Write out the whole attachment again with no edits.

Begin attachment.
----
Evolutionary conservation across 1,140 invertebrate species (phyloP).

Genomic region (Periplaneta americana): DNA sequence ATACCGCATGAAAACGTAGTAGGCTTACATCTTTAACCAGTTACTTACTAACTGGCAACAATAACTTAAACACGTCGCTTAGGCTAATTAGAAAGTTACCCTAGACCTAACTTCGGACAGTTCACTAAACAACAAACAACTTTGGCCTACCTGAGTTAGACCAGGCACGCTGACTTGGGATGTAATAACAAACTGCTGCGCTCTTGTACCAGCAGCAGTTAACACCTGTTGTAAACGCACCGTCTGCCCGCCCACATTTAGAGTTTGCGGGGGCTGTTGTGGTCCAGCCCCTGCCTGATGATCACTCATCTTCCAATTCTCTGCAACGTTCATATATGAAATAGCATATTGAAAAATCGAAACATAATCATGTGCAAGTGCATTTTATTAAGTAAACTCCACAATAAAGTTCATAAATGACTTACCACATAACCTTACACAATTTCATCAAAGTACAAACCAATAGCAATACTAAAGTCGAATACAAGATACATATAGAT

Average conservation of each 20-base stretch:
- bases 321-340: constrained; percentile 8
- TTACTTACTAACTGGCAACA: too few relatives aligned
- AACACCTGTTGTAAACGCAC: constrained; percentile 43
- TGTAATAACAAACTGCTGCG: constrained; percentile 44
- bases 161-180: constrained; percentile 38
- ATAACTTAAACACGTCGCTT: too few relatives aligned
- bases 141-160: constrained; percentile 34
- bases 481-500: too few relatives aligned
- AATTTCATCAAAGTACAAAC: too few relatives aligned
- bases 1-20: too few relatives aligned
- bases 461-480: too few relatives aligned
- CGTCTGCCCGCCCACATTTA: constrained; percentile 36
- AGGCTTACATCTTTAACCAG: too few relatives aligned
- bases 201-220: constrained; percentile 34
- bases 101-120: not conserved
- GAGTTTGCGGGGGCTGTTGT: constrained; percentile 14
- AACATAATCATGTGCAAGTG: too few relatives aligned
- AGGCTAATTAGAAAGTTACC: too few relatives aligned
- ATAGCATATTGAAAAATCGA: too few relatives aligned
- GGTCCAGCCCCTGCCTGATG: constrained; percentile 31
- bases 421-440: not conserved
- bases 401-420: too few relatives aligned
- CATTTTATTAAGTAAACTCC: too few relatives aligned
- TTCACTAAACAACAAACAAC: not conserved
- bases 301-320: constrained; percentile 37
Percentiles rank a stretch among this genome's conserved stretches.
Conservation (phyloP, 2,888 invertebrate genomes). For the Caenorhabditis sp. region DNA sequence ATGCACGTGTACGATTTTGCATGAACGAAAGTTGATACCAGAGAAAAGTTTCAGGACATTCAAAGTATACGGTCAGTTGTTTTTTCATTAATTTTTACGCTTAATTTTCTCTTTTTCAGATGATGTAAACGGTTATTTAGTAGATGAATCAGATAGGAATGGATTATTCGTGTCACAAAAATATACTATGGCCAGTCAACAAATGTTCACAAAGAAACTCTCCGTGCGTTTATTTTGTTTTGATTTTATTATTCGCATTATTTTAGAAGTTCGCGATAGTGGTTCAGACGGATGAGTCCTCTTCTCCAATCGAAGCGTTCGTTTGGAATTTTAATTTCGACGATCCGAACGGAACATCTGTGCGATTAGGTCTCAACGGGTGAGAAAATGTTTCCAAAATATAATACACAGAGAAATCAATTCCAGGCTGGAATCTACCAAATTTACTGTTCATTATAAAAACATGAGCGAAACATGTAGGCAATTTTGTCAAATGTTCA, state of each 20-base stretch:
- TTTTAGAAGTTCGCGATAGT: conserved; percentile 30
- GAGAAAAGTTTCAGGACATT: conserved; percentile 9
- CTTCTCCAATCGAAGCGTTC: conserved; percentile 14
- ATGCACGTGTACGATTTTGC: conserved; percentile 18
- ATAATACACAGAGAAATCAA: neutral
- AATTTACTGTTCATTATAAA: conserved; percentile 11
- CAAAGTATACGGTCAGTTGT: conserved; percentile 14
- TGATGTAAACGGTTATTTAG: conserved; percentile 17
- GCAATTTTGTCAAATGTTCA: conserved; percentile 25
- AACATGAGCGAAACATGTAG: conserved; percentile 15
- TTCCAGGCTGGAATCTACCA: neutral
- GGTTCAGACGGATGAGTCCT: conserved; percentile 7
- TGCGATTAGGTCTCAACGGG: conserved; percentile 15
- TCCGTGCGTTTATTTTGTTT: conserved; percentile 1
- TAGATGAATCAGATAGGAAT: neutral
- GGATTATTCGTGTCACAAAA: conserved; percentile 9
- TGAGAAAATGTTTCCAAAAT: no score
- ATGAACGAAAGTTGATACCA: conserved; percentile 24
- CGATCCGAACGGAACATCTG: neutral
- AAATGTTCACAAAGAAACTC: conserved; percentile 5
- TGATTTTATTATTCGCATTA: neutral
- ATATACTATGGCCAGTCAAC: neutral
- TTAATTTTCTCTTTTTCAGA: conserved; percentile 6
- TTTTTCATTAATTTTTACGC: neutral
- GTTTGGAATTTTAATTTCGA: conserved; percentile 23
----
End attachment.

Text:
Evolutionary conservation across 1,140 invertebrate species (phyloP).

Genomic region (Periplaneta americana): DNA sequence ATACCGCATGAAAACGTAGTAGGCTTACATCTTTAACCAGTTACTTACTAACTGGCAACAATAACTTAAACACGTCGCTTAGGCTAATTAGAAAGTTACCCTAGACCTAACTTCGGACAGTTCACTAAACAACAAACAACTTTGGCCTACCTGAGTTAGACCAGGCACGCTGACTTGGGATGTAATAACAAACTGCTGCGCTCTTGTACCAGCAGCAGTTAACACCTGTTGTAAACGCACCGTCTGCCCGCCCACATTTAGAGTTTGCGGGGGCTGTTGTGGTCCAGCCCCTGCCTGATGATCACTCATCTTCCAATTCTCTGCAACGTTCATATATGAAATAGCATATTGAAAAATCGAAACATAATCATGTGCAAGTGCATTTTATTAAGTAAACTCCACAATAAAGTTCATAAATGACTTACCACATAACCTTACACAATTTCATCAAAGTACAAACCAATAGCAATACTAAAGTCGAATACAAGATACATATAGAT

Average conservation of each 20-base stretch:
- bases 321-340: constrained; percentile 8
- TTACTTACTAACTGGCAACA: too few relatives aligned
- AACACCTGTTGTAAACGCAC: constrained; percentile 43
- TGTAATAACAAACTGCTGCG: constrained; percentile 44
- bases 161-180: constrained; percentile 38
- ATAACTTAAACACGTCGCTT: too few relatives aligned
- bases 141-160: constrained; percentile 34
- bases 481-500: too few relatives aligned
- AATTTCATCAAAGTACAAAC: too few relatives aligned
- bases 1-20: too few relatives aligned
- bases 461-480: too few relatives aligned
- CGTCTGCCCGCCCACATTTA: constrained; percentile 36
- AGGCTTACATCTTTAACCAG: too few relatives aligned
- bases 201-220: constrained; percentile 34
- bases 101-120: not conserved
- GAGTTTGCGGGGGCTGTTGT: constrained; percentile 14
- AACATAATCATGTGCAAGTG: too few relatives aligned
- AGGCTAATTAGAAAGTTACC: too few relatives aligned
- ATAGCATATTGAAAAATCGA: too few relatives aligned
- GGTCCAGCCCCTGCCTGATG: constrained; percentile 31
- bases 421-440: not conserved
- bases 401-420: too few relatives aligned
- CATTTTATTAAGTAAACTCC: too few relatives aligned
- TTCACTAAACAACAAACAAC: not conserved
- bases 301-320: constrained; percentile 37
Percentiles rank a stretch among this genome's conserved stretches.
Conservation (phyloP, 2,888 invertebrate genomes). For the Caenorhabditis sp. region DNA sequence ATGCACGTGTACGATTTTGCATGAACGAAAGTTGATACCAGAGAAAAGTTTCAGGACATTCAAAGTATACGGTCAGTTGTTTTTTCATTAATTTTTACGCTTAATTTTCTCTTTTTCAGATGATGTAAACGGTTATTTAGTAGATGAATCAGATAGGAATGGATTATTCGTGTCACAAAAATATACTATGGCCAGTCAACAAATGTTCACAAAGAAACTCTCCGTGCGTTTATTTTGTTTTGATTTTATTATTCGCATTATTTTAGAAGTTCGCGATAGTGGTTCAGACGGATGAGTCCTCTTCTCCAATCGAAGCGTTCGTTTGGAATTTTAATTTCGACGATCCGAACGGAACATCTGTGCGATTAGGTCTCAACGGGTGAGAAAATGTTTCCAAAATATAATACACAGAGAAATCAATTCCAGGCTGGAATCTACCAAATTTACTGTTCATTATAAAAACATGAGCGAAACATGTAGGCAATTTTGTCAAATGTTCA, state of each 20-base stretch:
- TTTTAGAAGTTCGCGATAGT: conserved; percentile 30
- GAGAAAAGTTTCAGGACATT: conserved; percentile 9
- CTTCTCCAATCGAAGCGTTC: conserved; percentile 14
- ATGCACGTGTACGATTTTGC: conserved; percentile 18
- ATAATACACAGAGAAATCAA: neutral
- AATTTACTGTTCATTATAAA: conserved; percentile 11
- CAAAGTATACGGTCAGTTGT: conserved; percentile 14
- TGATGTAAACGGTTATTTAG: conserved; percentile 17
- GCAATTTTGTCAAATGTTCA: conserved; percentile 25
- AACATGAGCGAAACATGTAG: conserved; percentile 15
- TTCCAGGCTGGAATCTACCA: neutral
- GGTTCAGACGGATGAGTCCT: conserved; percentile 7
- TGCGATTAGGTCTCAACGGG: conserved; percentile 15
- TCCGTGCGTTTATTTTGTTT: conserved; percentile 1
- TAGATGAATCAGATAGGAAT: neutral
- GGATTATTCGTGTCACAAAA: conserved; percentile 9
- TGAGAAAATGTTTCCAAAAT: no score
- ATGAACGAAAGTTGATACCA: conserved; percentile 24
- CGATCCGAACGGAACATCTG: neutral
- AAATGTTCACAAAGAAACTC: conserved; percentile 5
- TGATTTTATTATTCGCATTA: neutral
- ATATACTATGGCCAGTCAAC: neutral
- TTAATTTTCTCTTTTTCAGA: conserved; percentile 6
- TTTTTCATTAATTTTTACGC: neutral
- GTTTGGAATTTTAATTTCGA: conserved; percentile 23